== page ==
Since he can’t get over there in time, Smith has to step up toward the man with the ball. Instead of closing the gap, Sjoberg and Kellyn Acosta don’t really move. This allows pace for Elis to make a run, and Acosta isn’t able to cut him off. The pass comes, and Sjoberg isn’t there to help. All that is left is the finish, and Elis makes it four for the Dynamo.
Rapids get on back on the PK (82’)
There isn’t much to break down on this one. The corner comes in and is headed right into the hand of the Dynamo player. Kei Kamara hits a good PK, and the Rapids get their lone consolation goal.
Go easy on Serna
I know it can be pretty easy to see that Serna got beat by Elis on both of the own goals, and those were the ones that felt like they put the match away. However, let’s remember the first four games of the season. People thought we might actually have a left back and there were many that thought he was doing really well. Therefore, let’s take a look at why we should go easy on him.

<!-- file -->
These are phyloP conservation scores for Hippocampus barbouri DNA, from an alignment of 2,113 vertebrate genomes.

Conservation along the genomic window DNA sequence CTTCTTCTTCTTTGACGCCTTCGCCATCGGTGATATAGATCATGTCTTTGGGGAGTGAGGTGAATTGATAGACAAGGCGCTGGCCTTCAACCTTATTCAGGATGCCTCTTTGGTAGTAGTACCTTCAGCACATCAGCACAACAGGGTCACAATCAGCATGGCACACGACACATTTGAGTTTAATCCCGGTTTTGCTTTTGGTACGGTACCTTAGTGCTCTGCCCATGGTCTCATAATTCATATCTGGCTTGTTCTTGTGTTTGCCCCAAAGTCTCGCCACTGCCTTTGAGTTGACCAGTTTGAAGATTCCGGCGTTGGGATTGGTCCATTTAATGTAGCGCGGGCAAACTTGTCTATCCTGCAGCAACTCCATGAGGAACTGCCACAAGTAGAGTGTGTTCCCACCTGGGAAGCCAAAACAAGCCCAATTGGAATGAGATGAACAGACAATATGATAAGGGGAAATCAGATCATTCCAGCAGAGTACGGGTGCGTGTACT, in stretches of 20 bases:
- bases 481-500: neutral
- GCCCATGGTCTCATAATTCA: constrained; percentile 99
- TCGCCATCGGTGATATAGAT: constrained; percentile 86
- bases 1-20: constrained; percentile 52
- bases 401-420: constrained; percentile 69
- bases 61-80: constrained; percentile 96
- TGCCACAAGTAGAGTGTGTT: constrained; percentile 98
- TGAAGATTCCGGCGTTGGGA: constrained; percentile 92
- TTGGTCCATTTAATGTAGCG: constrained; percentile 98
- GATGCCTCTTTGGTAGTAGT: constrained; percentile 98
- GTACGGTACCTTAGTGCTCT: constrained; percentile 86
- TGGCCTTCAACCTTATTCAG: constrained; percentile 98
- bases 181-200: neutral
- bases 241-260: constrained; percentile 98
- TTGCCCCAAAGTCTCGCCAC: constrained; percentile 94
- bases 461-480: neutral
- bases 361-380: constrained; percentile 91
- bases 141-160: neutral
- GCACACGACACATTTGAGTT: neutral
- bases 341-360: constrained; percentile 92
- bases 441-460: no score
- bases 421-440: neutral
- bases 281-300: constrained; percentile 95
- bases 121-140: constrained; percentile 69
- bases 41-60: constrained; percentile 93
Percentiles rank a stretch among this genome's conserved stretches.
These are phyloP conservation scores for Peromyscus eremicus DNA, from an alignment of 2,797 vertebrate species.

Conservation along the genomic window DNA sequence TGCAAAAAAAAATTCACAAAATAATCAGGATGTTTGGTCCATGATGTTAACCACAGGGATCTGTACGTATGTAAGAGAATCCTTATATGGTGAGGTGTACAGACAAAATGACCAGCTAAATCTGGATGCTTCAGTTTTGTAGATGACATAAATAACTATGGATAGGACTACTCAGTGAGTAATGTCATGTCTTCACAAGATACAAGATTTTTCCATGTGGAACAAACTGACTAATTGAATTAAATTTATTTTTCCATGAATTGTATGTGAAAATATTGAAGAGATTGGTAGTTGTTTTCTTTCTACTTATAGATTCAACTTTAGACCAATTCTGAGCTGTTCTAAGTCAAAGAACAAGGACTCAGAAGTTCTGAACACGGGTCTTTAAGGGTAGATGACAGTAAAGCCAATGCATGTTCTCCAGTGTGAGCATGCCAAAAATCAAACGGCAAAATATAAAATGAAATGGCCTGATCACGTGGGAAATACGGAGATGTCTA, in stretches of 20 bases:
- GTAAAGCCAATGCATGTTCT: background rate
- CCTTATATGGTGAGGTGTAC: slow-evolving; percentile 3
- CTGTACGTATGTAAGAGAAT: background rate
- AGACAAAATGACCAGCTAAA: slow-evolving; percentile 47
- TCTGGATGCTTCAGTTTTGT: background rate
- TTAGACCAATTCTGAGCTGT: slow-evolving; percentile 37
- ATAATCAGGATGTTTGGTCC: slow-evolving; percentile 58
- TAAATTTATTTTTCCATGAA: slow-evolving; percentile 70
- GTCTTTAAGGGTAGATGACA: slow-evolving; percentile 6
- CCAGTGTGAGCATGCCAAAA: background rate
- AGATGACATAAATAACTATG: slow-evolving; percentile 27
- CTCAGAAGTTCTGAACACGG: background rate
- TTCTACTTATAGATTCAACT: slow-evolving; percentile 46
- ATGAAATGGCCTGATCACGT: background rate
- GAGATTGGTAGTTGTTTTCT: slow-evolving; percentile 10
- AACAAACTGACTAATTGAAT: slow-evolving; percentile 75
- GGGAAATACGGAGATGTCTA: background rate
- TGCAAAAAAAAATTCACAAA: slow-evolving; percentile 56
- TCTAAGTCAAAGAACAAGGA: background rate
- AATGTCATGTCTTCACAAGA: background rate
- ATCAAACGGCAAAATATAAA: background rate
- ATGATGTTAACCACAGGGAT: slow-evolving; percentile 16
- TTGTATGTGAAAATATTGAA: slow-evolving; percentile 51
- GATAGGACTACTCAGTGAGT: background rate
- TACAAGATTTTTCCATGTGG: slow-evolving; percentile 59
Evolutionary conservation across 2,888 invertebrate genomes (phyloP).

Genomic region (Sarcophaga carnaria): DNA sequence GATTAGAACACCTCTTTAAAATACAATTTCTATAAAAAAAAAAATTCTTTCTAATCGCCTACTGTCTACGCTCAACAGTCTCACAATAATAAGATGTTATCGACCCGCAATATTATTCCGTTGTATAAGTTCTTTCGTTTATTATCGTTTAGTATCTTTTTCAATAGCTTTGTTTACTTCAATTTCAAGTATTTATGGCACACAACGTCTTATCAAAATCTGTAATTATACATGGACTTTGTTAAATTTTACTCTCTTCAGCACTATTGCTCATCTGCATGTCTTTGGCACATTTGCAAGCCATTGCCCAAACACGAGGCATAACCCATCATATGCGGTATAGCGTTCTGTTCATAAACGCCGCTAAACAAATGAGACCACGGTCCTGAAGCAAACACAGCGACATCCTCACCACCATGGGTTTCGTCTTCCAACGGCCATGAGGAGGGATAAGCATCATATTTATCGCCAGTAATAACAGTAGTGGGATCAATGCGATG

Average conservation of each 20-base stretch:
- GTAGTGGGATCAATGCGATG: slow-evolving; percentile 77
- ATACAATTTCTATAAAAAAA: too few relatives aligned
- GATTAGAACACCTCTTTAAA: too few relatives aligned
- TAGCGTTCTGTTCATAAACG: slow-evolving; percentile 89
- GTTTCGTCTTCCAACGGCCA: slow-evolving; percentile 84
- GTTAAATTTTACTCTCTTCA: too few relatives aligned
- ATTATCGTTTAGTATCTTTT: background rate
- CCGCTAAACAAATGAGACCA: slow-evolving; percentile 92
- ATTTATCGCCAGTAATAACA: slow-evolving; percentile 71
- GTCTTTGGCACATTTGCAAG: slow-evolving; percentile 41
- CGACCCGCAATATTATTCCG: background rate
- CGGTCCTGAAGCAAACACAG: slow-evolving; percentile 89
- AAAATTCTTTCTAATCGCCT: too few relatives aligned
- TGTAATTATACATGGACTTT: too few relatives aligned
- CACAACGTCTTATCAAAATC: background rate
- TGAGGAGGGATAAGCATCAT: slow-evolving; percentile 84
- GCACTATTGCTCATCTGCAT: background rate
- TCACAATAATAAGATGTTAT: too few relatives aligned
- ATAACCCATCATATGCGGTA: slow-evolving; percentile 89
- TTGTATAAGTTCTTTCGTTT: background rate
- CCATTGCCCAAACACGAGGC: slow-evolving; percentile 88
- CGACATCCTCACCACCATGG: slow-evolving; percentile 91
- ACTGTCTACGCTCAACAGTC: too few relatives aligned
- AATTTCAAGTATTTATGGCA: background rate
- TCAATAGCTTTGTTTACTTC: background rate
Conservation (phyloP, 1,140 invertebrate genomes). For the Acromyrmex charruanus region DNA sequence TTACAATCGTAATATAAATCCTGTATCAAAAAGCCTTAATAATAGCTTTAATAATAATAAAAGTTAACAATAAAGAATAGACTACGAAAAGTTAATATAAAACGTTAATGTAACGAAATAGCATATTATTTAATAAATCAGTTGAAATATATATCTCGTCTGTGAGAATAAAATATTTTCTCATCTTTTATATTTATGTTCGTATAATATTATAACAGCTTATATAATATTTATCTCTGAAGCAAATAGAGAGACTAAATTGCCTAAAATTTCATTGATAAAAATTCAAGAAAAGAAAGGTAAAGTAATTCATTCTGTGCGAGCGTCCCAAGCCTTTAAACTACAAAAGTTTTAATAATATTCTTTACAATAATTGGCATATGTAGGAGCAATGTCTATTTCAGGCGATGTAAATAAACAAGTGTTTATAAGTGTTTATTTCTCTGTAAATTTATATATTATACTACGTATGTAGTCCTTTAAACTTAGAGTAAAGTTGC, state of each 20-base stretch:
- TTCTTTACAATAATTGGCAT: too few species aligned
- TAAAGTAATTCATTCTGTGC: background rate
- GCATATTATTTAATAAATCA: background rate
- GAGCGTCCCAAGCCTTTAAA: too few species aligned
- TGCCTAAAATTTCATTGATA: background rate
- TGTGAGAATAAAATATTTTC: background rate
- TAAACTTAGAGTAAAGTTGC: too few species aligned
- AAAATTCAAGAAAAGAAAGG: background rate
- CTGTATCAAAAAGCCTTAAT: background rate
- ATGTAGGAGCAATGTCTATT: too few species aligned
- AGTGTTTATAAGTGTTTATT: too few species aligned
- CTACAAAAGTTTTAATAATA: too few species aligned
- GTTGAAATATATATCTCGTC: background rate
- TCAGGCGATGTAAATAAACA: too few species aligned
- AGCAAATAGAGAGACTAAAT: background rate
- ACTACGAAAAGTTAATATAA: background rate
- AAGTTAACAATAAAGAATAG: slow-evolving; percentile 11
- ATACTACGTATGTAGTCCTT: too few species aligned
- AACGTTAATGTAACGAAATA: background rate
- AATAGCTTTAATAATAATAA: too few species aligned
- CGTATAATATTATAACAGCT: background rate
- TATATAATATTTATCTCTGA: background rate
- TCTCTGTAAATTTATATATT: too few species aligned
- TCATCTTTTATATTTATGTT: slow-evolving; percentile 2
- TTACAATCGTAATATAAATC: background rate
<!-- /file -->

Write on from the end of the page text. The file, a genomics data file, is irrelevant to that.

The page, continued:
First, the system. If you watch the game, you can notice that Serna is told to get almost as high as the forwards when the Rapids are on offense. That means that there is a lot of room in behind him if the Rapids lose that ball. This means that one of either Bassett, Price, Feilhaber, or Smith needs to slide into that space a bit and cover for him. I don’t know who Hudson had designed for that to be, but it wasn’t really happening. This left Serna a bit on an island, and no adjustments were made to fix that.
Second, Elis is good. While the Dynamo probably targeted the space in behind/around Serna because it was so often there, it certainly helps that they had a fast, talented player going into that space. Serna is not naturally an outside back, so his 1v1 defending could probably use improvement. We all know that. He typically is able to cover for this with quickness and recovery, but not against Elis. As soon as Elis had his chances, he was gone, and that is a bit of an unlucky matchup for Serna.